Nike just signed Tennessee to a new deal for $1M cash a year, plus $2M signing bonus.

1/23/2014: Our Uncle Phil drives a tough bargain. Nike’s merchandising deal with UO pays us just $600K a year. Meanwhile Notre Dame just closed on a 10 year deal with Nike competitor Under Armour for ~$9M a year. Bloomberg financial news has a report here:

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Adidas and Under Armour would love to get a marketing deal with the Ducks. Why won’t UO use this to negotiate with Nike for more money?

In part because a sweetheart deal for Nike is just part of the price the UO administration is willing to pay for the vague promise of $1B for the endowment, someday. It would pay off big in outside offers and raises for every admin involved. And perhaps also because Nike gives UO administrators $30K worth of free sneakers and clothes. Portland Business Journal reporter Matthew Kish has a thorough report on these deals, here.

Cornell to end Nike deal

7/26/2010: Sure enough, Nike folds and pays the back wages themselves, according to Steven Greenhouse in the NY Times. Though they can’t quite bring themselves to admit that:

A Nike spokeswoman, Kate Meyers, said Monday that the $1.5 million was for “a worker relief fund” and was not for severance.

Speaking of things that people don’t seem to be able to admit, at this rate maybe Howard Slusher will stop trying to get UO students and employees to pay for the Matt Court Arena parking?

7/5/2010: From Jack Stripling of Insidehighered.com:

Absent “significant progress” toward the resolution of an ongoing labor dispute in Honduras, Cornell University will follow the University of Wisconsin at Madison’s lead and end its licensing agreement with Nike. The decision, issued by President David Skorton in an internal letter Monday, is being heralded by anti-sweatshop activists as a significant victory in a battle over Nike’s refusal to pay severance to displaced workers in its supply chain. …

While Nike has offered training and vocational programs, the company insists the payments are the responsibility of the subcontractors. That position, however, runs afoul of many university codes of conduct – including Cornell’s, which holds licensees responsible for the actions of subcontractors, the university’s oversight committee maintains.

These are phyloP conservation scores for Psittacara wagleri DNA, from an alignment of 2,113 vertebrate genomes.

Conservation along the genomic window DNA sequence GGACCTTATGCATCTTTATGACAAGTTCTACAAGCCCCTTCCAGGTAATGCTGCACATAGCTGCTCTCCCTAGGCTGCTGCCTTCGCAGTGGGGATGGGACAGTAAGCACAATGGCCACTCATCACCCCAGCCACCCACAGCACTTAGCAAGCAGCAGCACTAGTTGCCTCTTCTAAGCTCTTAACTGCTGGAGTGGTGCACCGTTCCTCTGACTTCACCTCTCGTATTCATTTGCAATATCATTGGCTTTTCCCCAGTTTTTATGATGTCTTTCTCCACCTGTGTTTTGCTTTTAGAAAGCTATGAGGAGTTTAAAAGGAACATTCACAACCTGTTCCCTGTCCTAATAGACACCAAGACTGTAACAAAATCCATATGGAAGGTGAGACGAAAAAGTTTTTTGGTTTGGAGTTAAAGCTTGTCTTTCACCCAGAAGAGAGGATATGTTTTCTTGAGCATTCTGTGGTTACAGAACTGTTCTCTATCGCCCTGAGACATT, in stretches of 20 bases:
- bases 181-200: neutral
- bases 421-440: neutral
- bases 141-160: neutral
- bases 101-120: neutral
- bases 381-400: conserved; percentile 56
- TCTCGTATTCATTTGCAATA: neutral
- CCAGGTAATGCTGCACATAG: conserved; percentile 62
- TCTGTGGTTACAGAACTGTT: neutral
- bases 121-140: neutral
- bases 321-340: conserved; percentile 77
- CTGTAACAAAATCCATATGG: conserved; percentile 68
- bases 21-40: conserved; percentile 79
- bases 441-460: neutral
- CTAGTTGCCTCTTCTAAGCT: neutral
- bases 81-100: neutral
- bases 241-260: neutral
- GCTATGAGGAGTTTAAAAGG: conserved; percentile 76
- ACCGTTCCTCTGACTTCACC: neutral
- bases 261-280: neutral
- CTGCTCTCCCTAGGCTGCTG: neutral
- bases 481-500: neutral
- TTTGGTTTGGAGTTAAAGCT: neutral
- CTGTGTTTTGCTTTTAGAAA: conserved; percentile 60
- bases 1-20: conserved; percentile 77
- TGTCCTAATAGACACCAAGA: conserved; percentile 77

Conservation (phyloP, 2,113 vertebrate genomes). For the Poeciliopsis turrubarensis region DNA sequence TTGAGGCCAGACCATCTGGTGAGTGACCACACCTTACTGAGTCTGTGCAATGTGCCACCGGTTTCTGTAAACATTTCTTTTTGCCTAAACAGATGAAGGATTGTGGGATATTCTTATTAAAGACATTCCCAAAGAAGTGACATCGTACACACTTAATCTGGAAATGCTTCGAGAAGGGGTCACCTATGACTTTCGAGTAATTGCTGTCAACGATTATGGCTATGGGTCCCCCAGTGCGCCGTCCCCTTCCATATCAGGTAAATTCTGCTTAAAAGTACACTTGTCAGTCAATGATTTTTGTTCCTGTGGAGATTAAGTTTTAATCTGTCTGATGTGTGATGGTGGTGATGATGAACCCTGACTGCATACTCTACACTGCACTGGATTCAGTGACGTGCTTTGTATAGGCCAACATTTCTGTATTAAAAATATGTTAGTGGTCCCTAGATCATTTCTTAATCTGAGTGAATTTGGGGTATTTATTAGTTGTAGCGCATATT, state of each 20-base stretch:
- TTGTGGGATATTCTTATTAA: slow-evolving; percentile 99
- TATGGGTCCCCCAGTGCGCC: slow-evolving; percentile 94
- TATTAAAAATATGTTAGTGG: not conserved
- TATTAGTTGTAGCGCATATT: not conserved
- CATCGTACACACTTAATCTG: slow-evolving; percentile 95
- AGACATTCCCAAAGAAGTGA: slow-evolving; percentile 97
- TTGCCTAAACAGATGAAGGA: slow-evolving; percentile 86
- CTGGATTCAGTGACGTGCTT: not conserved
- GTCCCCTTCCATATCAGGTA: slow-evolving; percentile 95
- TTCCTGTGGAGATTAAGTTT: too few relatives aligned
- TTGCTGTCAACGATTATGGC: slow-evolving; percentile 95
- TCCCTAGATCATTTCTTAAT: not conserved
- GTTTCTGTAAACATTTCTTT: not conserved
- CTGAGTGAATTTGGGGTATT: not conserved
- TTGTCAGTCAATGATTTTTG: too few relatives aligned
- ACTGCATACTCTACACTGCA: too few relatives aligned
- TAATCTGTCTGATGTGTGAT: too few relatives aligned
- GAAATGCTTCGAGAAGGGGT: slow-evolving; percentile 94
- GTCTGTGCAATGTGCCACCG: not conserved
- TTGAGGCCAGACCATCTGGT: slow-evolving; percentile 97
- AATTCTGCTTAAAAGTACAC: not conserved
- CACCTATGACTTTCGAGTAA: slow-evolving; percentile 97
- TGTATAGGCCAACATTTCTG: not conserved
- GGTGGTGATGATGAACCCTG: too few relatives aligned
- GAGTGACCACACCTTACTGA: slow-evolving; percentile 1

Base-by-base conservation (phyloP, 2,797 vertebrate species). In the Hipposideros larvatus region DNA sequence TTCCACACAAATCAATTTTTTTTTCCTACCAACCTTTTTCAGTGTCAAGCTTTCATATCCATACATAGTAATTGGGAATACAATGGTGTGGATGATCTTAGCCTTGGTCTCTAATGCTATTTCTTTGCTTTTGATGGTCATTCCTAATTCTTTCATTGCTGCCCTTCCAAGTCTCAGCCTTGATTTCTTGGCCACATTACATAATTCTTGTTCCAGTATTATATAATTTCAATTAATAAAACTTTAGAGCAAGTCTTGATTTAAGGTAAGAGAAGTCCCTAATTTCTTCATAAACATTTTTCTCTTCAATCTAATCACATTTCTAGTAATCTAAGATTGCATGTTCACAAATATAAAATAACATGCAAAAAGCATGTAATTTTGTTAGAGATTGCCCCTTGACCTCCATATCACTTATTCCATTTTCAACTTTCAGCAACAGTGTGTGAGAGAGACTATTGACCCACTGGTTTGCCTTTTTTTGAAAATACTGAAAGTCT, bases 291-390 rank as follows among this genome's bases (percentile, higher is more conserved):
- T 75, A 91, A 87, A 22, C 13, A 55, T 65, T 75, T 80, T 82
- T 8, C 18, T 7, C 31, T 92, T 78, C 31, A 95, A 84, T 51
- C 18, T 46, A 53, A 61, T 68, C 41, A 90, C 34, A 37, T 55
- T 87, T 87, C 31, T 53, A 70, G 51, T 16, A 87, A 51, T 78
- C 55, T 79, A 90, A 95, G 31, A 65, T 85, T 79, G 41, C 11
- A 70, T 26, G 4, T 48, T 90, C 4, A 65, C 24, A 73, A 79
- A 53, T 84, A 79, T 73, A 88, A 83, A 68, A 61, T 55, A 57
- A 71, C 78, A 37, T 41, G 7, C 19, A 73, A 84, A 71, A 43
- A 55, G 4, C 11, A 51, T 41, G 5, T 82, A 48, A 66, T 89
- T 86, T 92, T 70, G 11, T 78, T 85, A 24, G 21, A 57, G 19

I am guessing Nike will fold on this and pay the back wages themselves.

How to raise sweatshop wages:

7/18/2010: The NYT has a story on the WRC plan: convince socially progressive shoppers to pay more for college branded clothing from factories that pay a “living wage”. Add political action and boycotts to taste. Then there’s the Nike method: just create a lot of new jobs and let labor shortages drive up wages. The WRC plan seems to be working for a few factories here and there. The Nike approach seems to be working for most of China. Easy choice – unless you care more about ideology than results.

Nike saves China from the idiocy of rural life

3/7/2010: Great story by Richard Read in the Oregonian about what all those exploited Nike sweatshop workers are doing: Saving their paychecks, sending the money home to build houses and finance new businesses.

It turns out that factory workers — not the activists labeled “preachy” by one expert, and not the Nike executives so wounded by criticism — get the last laugh. Villagers who “went out,” as Chinese say, for what critics described as dead-end manufacturing jobs are sending money back and returning with savings, building houses and starting businesses. …

The pay is minuscule by Western measures. But Mon Xijian, a 31-year-old who has worked at Ever Rich since 1996, has saved enough with his wife, who also works there, to buy a six-unit apartment building back home….

“They’re sleeping 12 in a dorm, and it looks like a pretty crappy life,” Chang said. “But you don’t hear workers say, ‘Oh, I have no hope, I’m a slave.’ They say, ‘I want to save some money. My dream is to be Bill Gates or to own a restaurant.'” 

Just like people did in the US and have all over the rest of the world ever since the industrial revolution started. If Frohnmayer had taken an economics class or two he could have explained this to those WRC kids, instead of caving in to some shouting and signs and pissing of Phil Knight to the point where he stopped what had been a very generous series of donations to UO academics.